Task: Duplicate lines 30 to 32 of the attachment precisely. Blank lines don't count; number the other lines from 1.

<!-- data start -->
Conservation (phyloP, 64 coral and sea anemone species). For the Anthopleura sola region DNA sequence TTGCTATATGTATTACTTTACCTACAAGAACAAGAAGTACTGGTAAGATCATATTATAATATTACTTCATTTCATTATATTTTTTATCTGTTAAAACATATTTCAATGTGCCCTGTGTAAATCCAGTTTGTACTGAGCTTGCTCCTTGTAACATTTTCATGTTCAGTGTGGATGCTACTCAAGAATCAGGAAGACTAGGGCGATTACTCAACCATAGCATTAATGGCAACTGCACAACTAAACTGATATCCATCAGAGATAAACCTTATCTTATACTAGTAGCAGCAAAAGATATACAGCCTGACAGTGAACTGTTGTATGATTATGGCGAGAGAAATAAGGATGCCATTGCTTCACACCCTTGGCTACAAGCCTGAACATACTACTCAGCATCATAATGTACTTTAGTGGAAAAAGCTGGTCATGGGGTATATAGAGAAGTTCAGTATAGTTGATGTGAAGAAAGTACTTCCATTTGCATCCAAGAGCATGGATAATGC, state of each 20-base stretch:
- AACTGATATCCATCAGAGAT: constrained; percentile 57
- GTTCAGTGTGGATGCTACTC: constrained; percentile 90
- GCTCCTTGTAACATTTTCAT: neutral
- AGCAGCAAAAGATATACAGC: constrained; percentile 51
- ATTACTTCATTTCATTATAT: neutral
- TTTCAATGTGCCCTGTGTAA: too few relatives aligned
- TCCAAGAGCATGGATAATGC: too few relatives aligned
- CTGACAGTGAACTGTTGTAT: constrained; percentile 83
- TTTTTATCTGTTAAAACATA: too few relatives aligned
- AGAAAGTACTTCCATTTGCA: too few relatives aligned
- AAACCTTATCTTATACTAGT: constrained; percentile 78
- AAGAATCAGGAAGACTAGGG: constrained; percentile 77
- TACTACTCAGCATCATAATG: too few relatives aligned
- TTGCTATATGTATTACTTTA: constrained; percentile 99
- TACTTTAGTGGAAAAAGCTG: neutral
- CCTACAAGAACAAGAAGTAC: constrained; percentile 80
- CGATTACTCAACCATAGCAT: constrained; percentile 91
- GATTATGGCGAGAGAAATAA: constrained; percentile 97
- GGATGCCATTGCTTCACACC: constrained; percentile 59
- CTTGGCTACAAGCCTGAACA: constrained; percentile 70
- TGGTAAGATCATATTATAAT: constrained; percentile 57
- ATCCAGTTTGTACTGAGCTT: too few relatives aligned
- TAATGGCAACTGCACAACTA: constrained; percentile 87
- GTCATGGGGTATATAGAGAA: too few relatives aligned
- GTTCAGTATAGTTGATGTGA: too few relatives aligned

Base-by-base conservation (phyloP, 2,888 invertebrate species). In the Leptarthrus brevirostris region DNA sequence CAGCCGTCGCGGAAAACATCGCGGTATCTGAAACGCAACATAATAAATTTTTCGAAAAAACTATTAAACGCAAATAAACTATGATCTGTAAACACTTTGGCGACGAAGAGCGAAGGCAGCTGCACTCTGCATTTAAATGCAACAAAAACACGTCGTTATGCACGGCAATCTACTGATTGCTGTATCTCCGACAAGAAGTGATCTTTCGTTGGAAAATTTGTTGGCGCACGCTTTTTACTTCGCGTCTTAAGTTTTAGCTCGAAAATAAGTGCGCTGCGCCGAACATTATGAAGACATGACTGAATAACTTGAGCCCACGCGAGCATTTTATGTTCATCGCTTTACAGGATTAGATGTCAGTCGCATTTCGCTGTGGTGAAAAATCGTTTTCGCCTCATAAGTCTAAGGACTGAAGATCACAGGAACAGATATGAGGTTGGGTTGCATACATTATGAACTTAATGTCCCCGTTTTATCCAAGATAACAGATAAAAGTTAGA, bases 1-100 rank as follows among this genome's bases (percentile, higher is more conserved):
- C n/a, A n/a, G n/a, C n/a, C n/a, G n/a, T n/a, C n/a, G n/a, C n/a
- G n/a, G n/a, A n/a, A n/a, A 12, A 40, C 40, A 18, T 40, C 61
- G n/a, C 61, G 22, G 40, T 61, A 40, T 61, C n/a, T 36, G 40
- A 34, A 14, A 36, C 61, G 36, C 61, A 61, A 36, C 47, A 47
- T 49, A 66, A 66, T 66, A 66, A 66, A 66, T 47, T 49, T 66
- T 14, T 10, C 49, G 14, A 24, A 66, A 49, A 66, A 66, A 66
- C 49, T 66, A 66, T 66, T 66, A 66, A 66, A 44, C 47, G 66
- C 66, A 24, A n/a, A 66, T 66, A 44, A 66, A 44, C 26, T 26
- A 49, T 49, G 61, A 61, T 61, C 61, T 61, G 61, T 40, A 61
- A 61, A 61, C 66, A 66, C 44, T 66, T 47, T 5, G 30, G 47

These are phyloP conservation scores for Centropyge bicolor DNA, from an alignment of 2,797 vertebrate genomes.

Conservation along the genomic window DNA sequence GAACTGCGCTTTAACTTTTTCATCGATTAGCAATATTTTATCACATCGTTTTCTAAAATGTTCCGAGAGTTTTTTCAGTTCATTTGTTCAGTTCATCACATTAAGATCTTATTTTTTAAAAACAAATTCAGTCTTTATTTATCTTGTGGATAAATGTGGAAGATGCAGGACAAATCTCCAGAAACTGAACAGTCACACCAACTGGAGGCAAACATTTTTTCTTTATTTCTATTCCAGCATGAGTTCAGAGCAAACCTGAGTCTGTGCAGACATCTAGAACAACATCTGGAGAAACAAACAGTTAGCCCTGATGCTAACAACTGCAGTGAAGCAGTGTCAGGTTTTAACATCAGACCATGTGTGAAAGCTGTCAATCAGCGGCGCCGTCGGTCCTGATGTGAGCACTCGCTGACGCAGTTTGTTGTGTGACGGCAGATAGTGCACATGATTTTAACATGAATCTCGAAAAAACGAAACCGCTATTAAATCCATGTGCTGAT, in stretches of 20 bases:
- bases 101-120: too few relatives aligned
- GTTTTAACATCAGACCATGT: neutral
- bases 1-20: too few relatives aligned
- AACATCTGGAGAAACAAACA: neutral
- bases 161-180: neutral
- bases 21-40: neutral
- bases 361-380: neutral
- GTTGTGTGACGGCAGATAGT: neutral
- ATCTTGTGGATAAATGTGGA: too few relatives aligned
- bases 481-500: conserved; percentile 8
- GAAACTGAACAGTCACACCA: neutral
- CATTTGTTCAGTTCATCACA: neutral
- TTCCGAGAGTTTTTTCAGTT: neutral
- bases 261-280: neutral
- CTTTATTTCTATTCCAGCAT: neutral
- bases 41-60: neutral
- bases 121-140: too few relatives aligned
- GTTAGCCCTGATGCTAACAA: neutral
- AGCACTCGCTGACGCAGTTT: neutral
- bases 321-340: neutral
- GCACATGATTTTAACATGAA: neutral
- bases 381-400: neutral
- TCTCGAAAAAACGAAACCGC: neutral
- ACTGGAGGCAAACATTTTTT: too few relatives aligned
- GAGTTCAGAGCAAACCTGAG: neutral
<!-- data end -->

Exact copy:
- G n/a, C 61, G 22, G 40, T 61, A 40, T 61, C n/a, T 36, G 40
- A 34, A 14, A 36, C 61, G 36, C 61, A 61, A 36, C 47, A 47
- T 49, A 66, A 66, T 66, A 66, A 66, A 66, T 47, T 49, T 66